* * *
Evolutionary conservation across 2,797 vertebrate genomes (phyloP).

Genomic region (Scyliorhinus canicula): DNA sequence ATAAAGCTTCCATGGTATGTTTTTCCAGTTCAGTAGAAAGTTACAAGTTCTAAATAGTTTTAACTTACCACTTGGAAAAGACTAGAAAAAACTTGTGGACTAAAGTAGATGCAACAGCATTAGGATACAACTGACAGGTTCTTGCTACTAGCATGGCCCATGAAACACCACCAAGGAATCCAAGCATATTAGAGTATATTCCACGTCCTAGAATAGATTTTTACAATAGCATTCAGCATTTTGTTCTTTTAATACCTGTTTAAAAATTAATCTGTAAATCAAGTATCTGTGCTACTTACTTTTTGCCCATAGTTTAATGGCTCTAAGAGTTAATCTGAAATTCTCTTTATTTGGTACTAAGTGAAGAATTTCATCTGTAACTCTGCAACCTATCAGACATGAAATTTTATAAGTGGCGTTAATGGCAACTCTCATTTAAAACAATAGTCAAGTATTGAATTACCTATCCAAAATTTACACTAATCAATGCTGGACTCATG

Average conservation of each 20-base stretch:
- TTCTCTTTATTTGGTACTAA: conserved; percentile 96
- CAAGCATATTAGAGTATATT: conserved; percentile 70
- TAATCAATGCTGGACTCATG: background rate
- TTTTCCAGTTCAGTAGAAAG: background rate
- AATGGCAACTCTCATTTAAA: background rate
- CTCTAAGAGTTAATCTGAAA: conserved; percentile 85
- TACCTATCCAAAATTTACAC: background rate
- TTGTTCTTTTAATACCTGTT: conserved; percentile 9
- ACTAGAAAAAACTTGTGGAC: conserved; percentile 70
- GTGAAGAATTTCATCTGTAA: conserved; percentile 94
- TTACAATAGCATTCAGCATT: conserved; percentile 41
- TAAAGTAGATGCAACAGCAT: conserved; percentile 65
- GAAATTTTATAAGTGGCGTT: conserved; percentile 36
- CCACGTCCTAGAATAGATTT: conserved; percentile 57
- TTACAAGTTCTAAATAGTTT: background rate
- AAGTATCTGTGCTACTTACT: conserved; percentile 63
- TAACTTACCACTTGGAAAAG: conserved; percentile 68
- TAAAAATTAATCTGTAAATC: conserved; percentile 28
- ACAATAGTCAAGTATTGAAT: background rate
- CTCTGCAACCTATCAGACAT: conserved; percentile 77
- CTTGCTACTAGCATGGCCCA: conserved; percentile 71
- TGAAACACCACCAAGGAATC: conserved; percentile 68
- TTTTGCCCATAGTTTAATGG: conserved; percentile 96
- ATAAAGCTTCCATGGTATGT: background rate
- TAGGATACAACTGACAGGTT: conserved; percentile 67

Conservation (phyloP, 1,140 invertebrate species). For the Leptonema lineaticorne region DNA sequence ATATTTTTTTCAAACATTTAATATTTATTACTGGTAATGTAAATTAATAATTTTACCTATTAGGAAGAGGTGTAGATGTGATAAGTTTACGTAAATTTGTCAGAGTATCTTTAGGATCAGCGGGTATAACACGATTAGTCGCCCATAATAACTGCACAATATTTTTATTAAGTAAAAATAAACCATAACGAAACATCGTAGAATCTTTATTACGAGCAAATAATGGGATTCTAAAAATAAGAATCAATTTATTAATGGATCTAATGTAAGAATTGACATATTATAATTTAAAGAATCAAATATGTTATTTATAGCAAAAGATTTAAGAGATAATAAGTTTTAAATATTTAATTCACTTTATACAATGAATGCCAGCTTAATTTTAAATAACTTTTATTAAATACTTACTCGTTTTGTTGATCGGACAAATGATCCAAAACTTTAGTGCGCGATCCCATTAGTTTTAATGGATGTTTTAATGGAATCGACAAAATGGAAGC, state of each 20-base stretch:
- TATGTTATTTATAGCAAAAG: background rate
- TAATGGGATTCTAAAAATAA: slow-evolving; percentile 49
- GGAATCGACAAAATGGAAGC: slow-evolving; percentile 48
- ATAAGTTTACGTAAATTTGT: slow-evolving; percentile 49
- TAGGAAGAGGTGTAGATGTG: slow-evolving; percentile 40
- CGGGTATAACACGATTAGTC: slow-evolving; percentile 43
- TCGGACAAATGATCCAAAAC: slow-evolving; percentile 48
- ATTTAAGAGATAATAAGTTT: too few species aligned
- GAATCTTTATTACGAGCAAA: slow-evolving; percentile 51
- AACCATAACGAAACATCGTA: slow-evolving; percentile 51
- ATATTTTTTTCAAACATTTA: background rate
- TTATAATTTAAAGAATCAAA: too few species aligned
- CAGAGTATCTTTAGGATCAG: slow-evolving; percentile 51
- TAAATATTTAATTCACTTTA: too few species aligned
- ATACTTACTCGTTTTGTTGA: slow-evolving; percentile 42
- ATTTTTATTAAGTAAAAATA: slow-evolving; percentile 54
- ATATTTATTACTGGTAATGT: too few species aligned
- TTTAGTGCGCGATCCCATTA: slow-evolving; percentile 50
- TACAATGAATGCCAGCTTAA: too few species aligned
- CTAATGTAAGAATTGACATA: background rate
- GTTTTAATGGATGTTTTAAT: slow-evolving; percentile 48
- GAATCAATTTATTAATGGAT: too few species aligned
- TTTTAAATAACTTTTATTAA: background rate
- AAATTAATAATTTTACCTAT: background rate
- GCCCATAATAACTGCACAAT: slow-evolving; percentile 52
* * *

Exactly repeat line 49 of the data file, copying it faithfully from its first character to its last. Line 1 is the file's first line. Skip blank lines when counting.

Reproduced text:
- CTAATGTAAGAATTGACATA: background rate